- We are already familiar with regression problems.
- We have a dataset $\Psi=\left\{\left<\vec{x}^{(1)},\vec{y}^{(1)}\right>,\ldots,\left<\vec{x}^{(i)},\vec{y}^{(i)}\right>,\ldots\left<\vec{x}^{(m)},\vec{y}^{(m)}\right>\right\}$ of
drawn from and*noisy samples*function $\vec{F}:\mathcal{D}\rightarrow\mathcal{I}$.*unknown* - In the regression case $\mathcal{D}\subseteq\mathbb{R}^n$ and $\mathcal{I}\subseteq\mathbb{R}^k$.

We can assume that $k=1$ and noise is Gaussian and that $\Psi$ is finite.

We will *assume* that the target variable is described by

where:

- $\vec{F}(\vec{x},\vec{w})$ is a (possibly undefined and/or unknown) function of $\vec{x}$ and $\vec{w}$ and
- $\varepsilon\sim\mathcal{N}(0,\sigma^2_\varepsilon)$ is a
**Gaussian-distributed**noise component.

The derivations provided below all assume Gaussian noise on the target data. Is this a good assumption? In many cases yes. The argument hinges
on the use of the Central_Limit_Theorem that basically says the the **sum** of many independent random variables behaves behaves like a Gaussian distributed random variable.

The *noise* term in this model, $\epsilon$, can be thought of as the sum of features not included in the model function, $\vec{F}(\vec{x},\vec{w})$. Assuming these features are themselves independent random variables then the Central Limit Theorem suggests a Gaussian model is appropriate, assuming there are many independent unaccounted for features.

It is possible that there is only a small number of unaccounted for features or that there is genuine *non-Gaussian* noise in our observation measurements, e.g. sensor shot noise that often has a Poisson distribution. In such cases, the assumption is no longer valid.

Training dataset

In [4]:

```
N = 5 # Size of the data set
X = np.array([[0.0], [1.0], [2.0], [3.0], [4.0]]) # Inputs, shape: N x 1
y = np.array([10.5, 5.0, 3.0, 2.5, 1.0]) # Outputs, shape: N
```

In [5]:

```
X.T
```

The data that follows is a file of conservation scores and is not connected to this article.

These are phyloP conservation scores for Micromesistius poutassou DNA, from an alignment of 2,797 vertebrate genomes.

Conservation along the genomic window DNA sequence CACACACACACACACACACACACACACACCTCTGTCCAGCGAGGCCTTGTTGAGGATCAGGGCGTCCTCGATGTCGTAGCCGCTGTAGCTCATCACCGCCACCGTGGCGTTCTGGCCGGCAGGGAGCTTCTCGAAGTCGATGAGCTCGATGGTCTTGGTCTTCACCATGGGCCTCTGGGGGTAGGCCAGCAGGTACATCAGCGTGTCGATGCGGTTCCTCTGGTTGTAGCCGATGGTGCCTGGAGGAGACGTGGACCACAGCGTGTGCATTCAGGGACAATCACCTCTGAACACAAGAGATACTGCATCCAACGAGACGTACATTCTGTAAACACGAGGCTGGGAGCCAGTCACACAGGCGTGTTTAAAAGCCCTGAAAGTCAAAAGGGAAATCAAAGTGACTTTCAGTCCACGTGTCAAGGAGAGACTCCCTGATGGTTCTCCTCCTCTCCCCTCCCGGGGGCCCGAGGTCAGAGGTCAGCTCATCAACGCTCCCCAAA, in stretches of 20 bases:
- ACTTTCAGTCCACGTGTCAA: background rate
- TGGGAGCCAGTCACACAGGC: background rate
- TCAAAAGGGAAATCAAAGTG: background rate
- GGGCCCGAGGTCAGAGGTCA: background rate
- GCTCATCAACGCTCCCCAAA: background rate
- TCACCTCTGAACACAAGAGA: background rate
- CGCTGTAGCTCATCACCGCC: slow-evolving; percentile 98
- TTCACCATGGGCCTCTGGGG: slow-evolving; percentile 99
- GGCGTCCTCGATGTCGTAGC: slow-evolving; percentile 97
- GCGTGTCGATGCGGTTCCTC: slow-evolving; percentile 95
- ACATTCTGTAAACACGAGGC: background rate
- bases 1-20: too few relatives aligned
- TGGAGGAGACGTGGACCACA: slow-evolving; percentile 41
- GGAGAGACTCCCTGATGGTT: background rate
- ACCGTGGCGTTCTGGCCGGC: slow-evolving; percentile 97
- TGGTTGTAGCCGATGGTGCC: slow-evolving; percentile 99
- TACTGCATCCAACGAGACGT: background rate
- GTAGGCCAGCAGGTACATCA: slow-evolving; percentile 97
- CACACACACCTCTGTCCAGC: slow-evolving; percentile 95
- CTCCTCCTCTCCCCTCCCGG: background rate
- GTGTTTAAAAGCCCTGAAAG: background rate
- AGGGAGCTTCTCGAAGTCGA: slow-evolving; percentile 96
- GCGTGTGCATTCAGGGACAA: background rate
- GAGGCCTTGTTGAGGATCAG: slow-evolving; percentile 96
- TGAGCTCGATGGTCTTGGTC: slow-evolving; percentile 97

Out[5]:

array([[ 0., 1., 2., 3., 4.]])

In [6]:

```
y
```

Out[6]:

array([ 10.5, 5. , 3. , 2.5, 1. ])

Test dataset

In [7]:

```
N_test = 100
X_test = np.linspace(0.0, 4.0, N_test).reshape((N_test, 1))
y_test = np.linspace(7.0, -5.0, N_test)+ 2*np.random.randn(N_test)
```

In [8]:

```
plt.plot(X[:, 0], y, 'bo', label='Training')
plt.plot(X_test[:, 0], y_test, "g.", label='Test')
plt.xlabel('$X$'); plt.ylabel('$y$'); plt.legend(frameon=True);
```

- We can express our constraints down with a
**linear**model:

where $\vec{w}$ and $b$ constitute a weight vector and $\varepsilon^{(n)} \sim \mathcal{N}(0, \sigma^2_\varepsilon)$.

- Weights are parameters of the linear model that can be tuned to fit the training data better.

A shorter version of this expression is the following equation:

$$\vec{y} + \vec{\epsilon} = \vec{X} \cdot \vec{w},\ \vec{X} \in \mathbb{R}^{m \times n},\ \vec{y} \in \mathbb{R}^m,\ \vec{\epsilon} \in \mathbb{R}^m,\ \vec{w} \in \mathbb{R}^n,$$where the $i$-th **row** of $\vec{X}$ represents $\vec{x}^{(i)}$ and the $j$-th entry of the vector $\vec{y}$ represents $\vec{y}^{(j)}$.

- It might not be possible to find a weight vector that satisfies the constraints perfectly.
- Instead, we can minimize the sum of squared errors (SSE):

where $\left\|\vec{A}\right\|_2$ is called Frobenius norm and is the generalization of the Euclidean norm for matrices.

There are two ways to adjust the weights of a linear model (which includes linear models with nonlinear features):

- Requires inversion of $m \times n$ matrix.
- It does not scale well with the number of features.

- Requires the calculation of $m$ gradients in each step.
- It does not scale well with the number of examples.

In addition, we can add a constraint to the objective function to penalize large weights: **Tikhonov regularization** (forward pointer).

Solving $\vec{X} \cdot \vec{w} = \vec{y}$ means solving $$ \left\{ \begin{array}{rcrcl} x^{(1)}_1 w_1 & + x^{(1)}_2 w_2 & + \cdots & + x^{(1)}_n w_n & = y^{(1)} \\ x^{(2)}_1 w_1 & + x^{(2)}_2 w_2 & + \cdots & + x^{(2)}_n w_n & = y^{(2)} \\ x^{(3)}_1 w_1 & + x^{(3)}_2 w_2 & + \cdots & + x^{(3)}_n w_n & = y^{(3)} \\ \vdots & \vdots & \ddots & \vdots & = \vdots \\ x^{(m)}_1 w_1 & + x^{(m)}_2 w_2 & + \cdots & + x^{(m)}_n w_n & = y^{(m)} \end{array} \right.\,. $$

- Frequently, solving equation $\vec{X} \cdot \vec{w} = \vec{y}$ directly for $\vec{w}$ by inversion is not viable.
- As $\vec{X}$ is not necessarily a square matrix, therefore $\vec{w} = \vec{X}^{-1} \vec{y}$ is usually not possible.
- This implies that it is usually impossible to find an exact solution.
- These systems are overdetermined.

- The linear least squares is the problem of approximately solving an overdetermined system of linear equations.
- The best approximation is defined as that which minimizes the sum of squared differences between the data values and their corresponding modeled values.

That is, the solution of

$$\vec{X}^\intercal\vec{X} \hat{\boldsymbol{w}} = \vec{X}^\intercal\vec{y}$$for $\hat{\boldsymbol{w}}$, i.e.,

$$\hat{\vec{w}} = (\vec{X}^\intercal\vec{X})^{-1}\vec{X}^\intercal\vec{y}.$$In [9]:

```
def normal_equations(X, y):
# w = np.linalg.inv(X.T.dot(X)).dot(X.T).dot(y)
# ... or we can use the Moore-Penrose pseudoinverse (is usually more likely to
# be numerically stable)
w = np.linalg.pinv(X).dot(y)
# ... or we use the solver
# w = np.linalg.lstsq(X, y)[0]
return w
```

Add bias to each row/instance:

In [10]:

```
X_bias = np.hstack((X, np.ones((N, 1))))